When your child goes through a traumatic event such as being restrained, the lingering and ongoing anxiety can really take a toll on the whole family. Many families don't know where to turn or how to deal with this anxiety disorder.
Post Traumatic Stress
Disorder (PTSD) is a trauma based anxiety disorder that develops in the wake of
a traumatic event. The feeling of being threatened lingers long after the
actual threat has passed. A parent may pull their traumatized child from
the school where the restraint occurred, however, the anxiety continues.
This is because the trauma experienced through restraint overwhelms a child's
ability to deal with it, creating more anxiety. A viscious cycle
PTSD is not an individualized anxiety disorder and the
entire family is affected in one way, shape or form. You may find a
backslide in behaviors such as the child may have an even harder time getting
along with others, may withdraw from activities they once loved, become
aggressive and even violent in severe cases. In response to the child's
behaviors, each family member in turn experiences their own emotions related to
the trauma and child's anxious behaviors.
As parents of a child
who has been restrained and is struggling with PTSD, it is natural to feel
intense sympathy or even empathy. However, use caution as too much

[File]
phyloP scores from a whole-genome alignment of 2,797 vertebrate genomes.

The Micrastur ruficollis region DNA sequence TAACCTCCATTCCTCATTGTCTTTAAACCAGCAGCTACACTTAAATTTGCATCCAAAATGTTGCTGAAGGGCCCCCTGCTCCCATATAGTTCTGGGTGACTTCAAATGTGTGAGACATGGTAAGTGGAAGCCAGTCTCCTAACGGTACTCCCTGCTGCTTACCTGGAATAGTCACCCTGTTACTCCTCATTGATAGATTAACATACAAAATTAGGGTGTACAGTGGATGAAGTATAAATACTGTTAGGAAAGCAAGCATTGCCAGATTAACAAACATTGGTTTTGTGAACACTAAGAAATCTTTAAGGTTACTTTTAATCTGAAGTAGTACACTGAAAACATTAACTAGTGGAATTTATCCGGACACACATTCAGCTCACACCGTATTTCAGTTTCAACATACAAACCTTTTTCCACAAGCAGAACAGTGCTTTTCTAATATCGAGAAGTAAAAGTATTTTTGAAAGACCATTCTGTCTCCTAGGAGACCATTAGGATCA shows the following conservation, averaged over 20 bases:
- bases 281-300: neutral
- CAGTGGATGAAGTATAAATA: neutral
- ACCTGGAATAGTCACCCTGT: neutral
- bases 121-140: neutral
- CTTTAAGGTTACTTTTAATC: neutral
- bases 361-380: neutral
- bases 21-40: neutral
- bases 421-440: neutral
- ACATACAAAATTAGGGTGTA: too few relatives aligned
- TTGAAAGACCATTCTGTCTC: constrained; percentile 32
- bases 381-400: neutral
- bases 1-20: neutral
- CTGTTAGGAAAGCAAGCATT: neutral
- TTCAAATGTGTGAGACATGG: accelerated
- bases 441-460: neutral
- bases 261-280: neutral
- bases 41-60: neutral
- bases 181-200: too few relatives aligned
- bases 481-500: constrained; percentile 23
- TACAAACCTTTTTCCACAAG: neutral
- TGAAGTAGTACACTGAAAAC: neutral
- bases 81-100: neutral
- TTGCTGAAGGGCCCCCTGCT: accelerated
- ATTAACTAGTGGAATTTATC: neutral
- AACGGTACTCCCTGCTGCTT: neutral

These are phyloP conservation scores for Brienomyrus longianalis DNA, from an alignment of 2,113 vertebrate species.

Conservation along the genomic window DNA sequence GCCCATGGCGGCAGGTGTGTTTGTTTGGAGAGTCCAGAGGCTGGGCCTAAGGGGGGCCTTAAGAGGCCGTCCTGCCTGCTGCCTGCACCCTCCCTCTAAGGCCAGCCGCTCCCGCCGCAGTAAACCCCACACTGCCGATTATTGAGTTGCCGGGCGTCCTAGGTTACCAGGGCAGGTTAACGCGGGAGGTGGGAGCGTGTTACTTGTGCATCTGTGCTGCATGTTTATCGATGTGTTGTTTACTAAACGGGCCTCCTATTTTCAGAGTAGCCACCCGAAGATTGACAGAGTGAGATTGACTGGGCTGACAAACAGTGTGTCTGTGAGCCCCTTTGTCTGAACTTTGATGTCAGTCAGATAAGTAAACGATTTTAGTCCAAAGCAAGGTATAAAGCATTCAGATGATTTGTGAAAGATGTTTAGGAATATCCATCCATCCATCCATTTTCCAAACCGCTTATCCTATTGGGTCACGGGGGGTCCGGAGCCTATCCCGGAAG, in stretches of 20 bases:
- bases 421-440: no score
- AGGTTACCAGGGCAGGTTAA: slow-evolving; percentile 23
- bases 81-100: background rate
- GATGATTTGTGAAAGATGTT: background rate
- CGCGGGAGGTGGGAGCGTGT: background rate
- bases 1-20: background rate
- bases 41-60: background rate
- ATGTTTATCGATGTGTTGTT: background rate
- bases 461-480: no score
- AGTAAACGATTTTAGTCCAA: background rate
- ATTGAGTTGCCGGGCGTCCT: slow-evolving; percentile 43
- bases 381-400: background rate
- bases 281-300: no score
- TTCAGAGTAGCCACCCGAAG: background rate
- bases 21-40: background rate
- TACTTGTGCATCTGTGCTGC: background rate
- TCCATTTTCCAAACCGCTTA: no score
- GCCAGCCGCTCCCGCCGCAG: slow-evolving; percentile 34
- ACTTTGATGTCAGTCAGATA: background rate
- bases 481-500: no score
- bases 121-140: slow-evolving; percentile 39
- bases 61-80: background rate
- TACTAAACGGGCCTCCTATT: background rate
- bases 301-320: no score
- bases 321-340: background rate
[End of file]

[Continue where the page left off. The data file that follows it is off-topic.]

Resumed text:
sympathy can make the child feel that you do not believe that he can recover and
get past this.
Parents and other family members may develop
depression and anxiety. Why? Because the sense of security is
gone. Parents send their child to school, a supposed safe
environment. That sense of security was ripped from beneath their feet
leaving parents feeling vulnerable, worried, unable to trust which can lead to
depression and anxiety in the parent.
Many parents feel guilt and
shame, however irrational or not. This is a common feeling because parents
feel that they are supposed to protect their children and that in some way, they
feel they failed in that role to protect their child. A lot of self
flagellation with the would ov's, could ov's, should ov's occurs. The
reality is, parents never saw it coming. There was nothing they could
have, should have, or would have done differently.
Anger at it's utmost
depth is felt by parents. Many parents dive head first into advocacy to
put an end to the use of restraint in our nations schools as a productive outlet
for our anger. This is normal and a healthy way to express it. Some
families may be angry with God for allowing this to happen. Families are
righteously angry with the perpertrators and those who have supported the
attempts to cover it up.
Sadly, parents may try to quell their
feelings through substance abuse.
If any of those descriptions resonate
with you, take those feelings and immerse yourself in learning all that you can
about PTSD, anxiety, trauma and all the available therapeutic options available.
Make sure you take care of you. Your children need you to be
strong and at your best. Find ways to deal with your anxiety so that you
can continue to be strong for your child. Seek our treatment for your
child and for yourself if needed.
Seek out a professional who has
experience working with childhood trauma. Look for other families out
there who have been through the traumatic ordeal. Keeping it all bottled
up inside may only manifest as anger turned inward, leading to depression.
It is truly underestimated just how greatly PTSD impacts the
family. It is as if the whole family develops a form of PTSD in response
to children being restrained in school.
For more information,
check out Gateway to PTSD Info